Industry experts have divergent views about data privacy during this pandemic. Some experts want to relax enforcement of data privacy regulations like GDPR and CCPA to support the economy. Organizations were not prepared for a remote workforce, and they cannot meet privacy regulations overnight. Then as companies implement contract tracing and health monitoring, they will not be prepared to manage that personal data on Day 1. Other experts argue that the chaotic environment proves we need an increased commitment to privacy. Remote workers are more susceptible to cyber-attacks, so mismanaged private data is even more vulnerable to bad actors. The threat will only grow as organizations collect more personal data. While the pandemic will pass, the compromise to personal privacy may never be undone.

The Challenge

With more of us working remotely than ever before, everything is decentralized. Instead of being secured in a data center, sensitive data is now being transmitted by messaging applications and stored on laptops. The distributed environment is more likely to violate privacy regulations than the well-structured data center, and storing data in remote locations makes it difficult and expensive to process comprehensively. The pending deluge of personal and health data just exacerbates the existing challenges. The traditional approaches to data protection, security, and privacy cannot scale to meet our new needs.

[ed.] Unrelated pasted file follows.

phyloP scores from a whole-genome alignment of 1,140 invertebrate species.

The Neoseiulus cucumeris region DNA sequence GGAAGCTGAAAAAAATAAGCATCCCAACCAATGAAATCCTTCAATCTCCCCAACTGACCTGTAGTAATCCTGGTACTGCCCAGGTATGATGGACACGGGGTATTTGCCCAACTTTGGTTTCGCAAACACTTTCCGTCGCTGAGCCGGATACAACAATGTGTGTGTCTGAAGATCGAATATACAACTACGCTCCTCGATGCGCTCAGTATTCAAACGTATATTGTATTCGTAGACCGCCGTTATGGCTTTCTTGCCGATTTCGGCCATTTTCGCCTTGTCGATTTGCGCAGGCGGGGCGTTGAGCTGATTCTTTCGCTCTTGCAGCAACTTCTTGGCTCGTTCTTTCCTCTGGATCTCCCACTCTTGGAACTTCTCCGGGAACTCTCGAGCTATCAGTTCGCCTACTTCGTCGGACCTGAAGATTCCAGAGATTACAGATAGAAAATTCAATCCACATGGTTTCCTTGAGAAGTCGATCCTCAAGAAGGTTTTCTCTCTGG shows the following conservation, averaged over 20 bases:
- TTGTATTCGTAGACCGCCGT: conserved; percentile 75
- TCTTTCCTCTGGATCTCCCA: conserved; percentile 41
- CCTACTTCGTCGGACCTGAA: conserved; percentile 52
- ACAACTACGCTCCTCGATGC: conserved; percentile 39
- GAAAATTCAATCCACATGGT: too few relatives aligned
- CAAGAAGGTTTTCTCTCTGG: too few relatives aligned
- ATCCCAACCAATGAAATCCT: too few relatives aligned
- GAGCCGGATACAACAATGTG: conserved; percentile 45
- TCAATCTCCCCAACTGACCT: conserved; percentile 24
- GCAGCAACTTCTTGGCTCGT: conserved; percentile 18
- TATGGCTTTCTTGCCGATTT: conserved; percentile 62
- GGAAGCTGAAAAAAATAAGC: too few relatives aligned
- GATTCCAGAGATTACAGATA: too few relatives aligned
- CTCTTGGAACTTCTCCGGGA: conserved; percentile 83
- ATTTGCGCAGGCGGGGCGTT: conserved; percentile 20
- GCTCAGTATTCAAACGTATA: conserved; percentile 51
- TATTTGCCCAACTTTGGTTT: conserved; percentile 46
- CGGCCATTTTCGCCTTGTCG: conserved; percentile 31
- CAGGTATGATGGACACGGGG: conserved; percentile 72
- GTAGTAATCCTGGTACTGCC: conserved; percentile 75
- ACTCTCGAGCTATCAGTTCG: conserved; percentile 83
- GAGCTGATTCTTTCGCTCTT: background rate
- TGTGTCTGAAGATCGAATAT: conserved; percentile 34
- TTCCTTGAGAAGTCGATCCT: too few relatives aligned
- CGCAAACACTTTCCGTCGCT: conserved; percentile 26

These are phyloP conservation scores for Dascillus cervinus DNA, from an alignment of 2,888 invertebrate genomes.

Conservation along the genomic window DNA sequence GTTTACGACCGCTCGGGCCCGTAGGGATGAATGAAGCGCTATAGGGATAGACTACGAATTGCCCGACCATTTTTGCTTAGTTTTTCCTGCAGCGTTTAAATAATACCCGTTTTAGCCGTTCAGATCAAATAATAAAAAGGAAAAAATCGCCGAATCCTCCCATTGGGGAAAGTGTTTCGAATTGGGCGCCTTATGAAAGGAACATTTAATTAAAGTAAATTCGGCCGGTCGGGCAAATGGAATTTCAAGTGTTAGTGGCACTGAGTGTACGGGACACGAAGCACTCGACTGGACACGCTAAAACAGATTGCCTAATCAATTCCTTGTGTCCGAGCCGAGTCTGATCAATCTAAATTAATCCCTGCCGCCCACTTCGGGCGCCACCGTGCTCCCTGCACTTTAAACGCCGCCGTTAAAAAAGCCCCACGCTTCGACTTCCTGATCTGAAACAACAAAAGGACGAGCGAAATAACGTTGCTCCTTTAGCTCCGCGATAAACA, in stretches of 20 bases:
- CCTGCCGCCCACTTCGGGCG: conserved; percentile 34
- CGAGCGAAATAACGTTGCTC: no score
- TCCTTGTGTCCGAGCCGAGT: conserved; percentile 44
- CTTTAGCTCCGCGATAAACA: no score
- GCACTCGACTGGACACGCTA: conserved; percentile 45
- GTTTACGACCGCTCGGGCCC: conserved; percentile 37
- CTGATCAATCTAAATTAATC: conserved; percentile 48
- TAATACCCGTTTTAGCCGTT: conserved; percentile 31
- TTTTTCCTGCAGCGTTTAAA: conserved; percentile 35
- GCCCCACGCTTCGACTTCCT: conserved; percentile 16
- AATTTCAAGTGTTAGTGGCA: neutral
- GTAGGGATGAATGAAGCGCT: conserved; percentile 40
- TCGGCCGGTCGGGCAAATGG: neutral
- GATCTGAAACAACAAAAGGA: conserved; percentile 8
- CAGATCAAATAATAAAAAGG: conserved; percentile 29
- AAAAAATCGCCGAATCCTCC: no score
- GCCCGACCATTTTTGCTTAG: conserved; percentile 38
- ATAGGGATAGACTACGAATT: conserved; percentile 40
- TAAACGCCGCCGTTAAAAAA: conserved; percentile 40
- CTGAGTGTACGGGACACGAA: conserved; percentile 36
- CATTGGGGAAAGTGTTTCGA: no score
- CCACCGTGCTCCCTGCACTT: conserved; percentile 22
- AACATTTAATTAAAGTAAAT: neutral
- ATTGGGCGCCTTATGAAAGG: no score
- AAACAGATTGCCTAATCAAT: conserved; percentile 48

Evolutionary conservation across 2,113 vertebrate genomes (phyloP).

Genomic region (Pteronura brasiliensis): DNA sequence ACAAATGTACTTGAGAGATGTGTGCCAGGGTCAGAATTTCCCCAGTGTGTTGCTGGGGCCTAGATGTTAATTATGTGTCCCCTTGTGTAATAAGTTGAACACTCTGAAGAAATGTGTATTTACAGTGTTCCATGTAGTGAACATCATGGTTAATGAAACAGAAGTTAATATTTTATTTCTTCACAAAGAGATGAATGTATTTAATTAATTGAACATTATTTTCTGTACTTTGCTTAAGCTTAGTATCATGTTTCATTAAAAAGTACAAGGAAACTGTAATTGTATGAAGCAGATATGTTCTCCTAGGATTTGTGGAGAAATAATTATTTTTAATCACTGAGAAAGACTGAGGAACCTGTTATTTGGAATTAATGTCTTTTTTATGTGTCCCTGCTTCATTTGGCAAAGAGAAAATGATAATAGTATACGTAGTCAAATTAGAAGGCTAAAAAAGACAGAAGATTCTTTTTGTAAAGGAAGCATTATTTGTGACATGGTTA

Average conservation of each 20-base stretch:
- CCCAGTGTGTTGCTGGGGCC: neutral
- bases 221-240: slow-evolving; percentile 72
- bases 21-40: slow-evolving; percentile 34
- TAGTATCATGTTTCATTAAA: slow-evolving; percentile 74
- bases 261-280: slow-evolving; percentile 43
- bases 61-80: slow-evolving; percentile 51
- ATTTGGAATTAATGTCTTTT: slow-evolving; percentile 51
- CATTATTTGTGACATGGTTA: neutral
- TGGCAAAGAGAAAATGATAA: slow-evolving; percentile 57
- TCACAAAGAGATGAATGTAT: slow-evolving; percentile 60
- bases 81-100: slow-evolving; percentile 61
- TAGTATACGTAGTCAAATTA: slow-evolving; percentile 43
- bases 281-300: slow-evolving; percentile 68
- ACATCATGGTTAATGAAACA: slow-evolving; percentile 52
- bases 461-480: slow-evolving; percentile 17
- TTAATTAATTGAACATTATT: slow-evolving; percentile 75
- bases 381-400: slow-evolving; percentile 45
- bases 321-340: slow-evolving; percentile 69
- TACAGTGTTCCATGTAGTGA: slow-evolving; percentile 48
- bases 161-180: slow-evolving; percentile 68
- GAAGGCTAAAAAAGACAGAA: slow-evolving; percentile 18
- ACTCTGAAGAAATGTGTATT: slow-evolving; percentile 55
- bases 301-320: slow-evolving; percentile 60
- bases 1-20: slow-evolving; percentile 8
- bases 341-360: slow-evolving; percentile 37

The Solution

The goal should be to meet privacy regulations, so now is the time to implement an automated data management solution. First, create a standard data management process that centralizes management while using distributed data storage because remote workers, personal IoT devices, and data residency laws make it impossible to store data in one data center. Second, leverage the cloud to connect to the various data sources in their local regions. Third, extract and enrich the metadata, so you can manage access control, search, and retrieval while storing the data as inexpensively as possible. Finally, automate the most common operations that your organization requires. You will be able to build more trust with your customers and employees because you will respond quickly and accurately to any privacy request.

Nigel Tozer, Solutions Director EMEA, Commvault 

GDPR has certainly exposed the issue of trust. Who can we trust with our data? Does every modern business want to turn us into a data product? The way cookie walls are configured and the language used in privacy policies expose the intent of the organization behind them. Being compliant with GDPR (or CCPA) doesn’t automatically make your business trustworthy, of course, but it gives us many clues to ones that are – and trust will be a critical success factor for many businesses coming out of the current situation.

Just because GDPR has been in effect for two years, doesn’t mean your organization should let up on maintaining compliance. Your business needs to be aware of the rules and regulations, and how strictly they are enforced, in order to be compliant, as GDPR fines are still in effect for organizations that don’t comply. Consider the above commentary and think about reevaluating your data protection policy in order to stay updated and remain compliant.

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Tess Hanna

Editor at Solutions Review
Tess Hanna is an editor and writer at Solutions Review covering Backup and Disaster Recovery, Business Process Management, and Talent Management. She aims to simplify the research process for IT professionals. You can contact her at thanna@solutionsreview.com